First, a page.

January 12, 2016

I’ve been thinking and reading about time recently and not for morbid reasons. Some of that thinking is practical in that I simply don’t have enough of it to complete the work I have to do, and that which I want to do; overlapping sets that are further apart than I would like at the moment. The main reason however is part of work I am doing on the next generation of SenseMaker® where time and perception of time will be a key component. To be clear, what follows is not a design statement! It is me starting to think about a subject and what it means for sense-making in organisations and wider society. I have a body of reading to complete both personally and through volunteers. I’ve long known the power of giving people books as presents when you know (i) the recipient will understand the material better than you and (ii) you have too many books to read. So some of the neuroscience and anthropology has been outsourced either formally or covertly over the last year.

The issue is going to be shifting that theoretical understanding into a form that can work in terms of methods and software. The triads in SenseMaker® for example are really simple to use, more complex to design, but deeply rooted in a wide body of theory. The secret of the approach to research I have been talking about in this blog since before Christmas is to be based in sound theory, but to be both elegant and simple to use in practice. I was always taught in the days when Maths and Physics was a large part of my life (many many moons ago) that elegance is one test that you are going in the right direction, and simplicity that you have arrived there. I would say the same should be true of philosophy by the way but I will come back to that in a future post.

  1. So on the simple, approaching elegance, side of this I have been thinking about representation of time in the following ways:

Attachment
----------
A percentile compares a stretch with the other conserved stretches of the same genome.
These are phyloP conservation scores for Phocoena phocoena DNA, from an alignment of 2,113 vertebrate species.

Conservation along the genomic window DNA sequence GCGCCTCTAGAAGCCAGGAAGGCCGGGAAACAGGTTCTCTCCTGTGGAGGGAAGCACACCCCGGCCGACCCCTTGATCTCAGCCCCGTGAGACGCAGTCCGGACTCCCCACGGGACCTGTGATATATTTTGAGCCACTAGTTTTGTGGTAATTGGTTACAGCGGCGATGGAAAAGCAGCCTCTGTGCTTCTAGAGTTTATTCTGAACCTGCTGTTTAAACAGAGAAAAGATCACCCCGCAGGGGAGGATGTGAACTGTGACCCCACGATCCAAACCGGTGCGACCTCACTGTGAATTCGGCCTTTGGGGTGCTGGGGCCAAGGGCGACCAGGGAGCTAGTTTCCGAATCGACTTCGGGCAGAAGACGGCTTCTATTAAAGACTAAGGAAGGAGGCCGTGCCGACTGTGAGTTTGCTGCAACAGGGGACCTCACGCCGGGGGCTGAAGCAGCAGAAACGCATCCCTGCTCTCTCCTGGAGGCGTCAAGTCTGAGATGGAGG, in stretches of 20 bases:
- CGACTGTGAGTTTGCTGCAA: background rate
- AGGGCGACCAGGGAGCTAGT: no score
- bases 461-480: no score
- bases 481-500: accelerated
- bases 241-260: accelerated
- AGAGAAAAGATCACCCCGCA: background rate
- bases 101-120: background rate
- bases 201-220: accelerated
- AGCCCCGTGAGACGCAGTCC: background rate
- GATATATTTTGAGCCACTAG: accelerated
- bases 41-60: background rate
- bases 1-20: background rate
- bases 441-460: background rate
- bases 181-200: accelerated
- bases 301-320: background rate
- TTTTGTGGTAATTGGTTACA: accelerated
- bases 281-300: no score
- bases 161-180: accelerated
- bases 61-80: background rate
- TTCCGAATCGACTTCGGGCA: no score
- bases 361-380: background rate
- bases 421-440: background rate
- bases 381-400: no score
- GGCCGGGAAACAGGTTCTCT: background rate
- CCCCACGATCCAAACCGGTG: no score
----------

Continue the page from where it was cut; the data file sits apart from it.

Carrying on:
2. linear time in the sense of ticking clock, linear, universal, independent of perception
  3. Activity based time in which activity periods seem longer than passive periods
  4. Interactive time in which high interaction seems longer than low interaction
  5. Third party perception of time, the combination of the above three from the perspectives of those who interact with you
  6. Idealised time, based on historical data indicating an optimal perspective thereof (this is the most vague, least elegant but potentially the most exciting.

I’m interested in other people’s thoughts on this and I will be starting some experiments on live projects soon – I may also include some of the early material in the coming set of Cognitive Edge courses for those interested. I’m already having some thoughts on a second generation version of Future Backwards that would take the whole side-casting agenda forwards.

PS: if you follow some of the links to historical blogs you will find that there are missing pictures on a lot of them. I will be correcting that but it is a manual task so I’m going to do a month at a time over the weekends this month. That also means I can grab material and put it into Scrivener which is now set up with the basic book structure. Apologies if it not obvious in the short term, but the old web site is still available. If anyone wants access to material there let me know.

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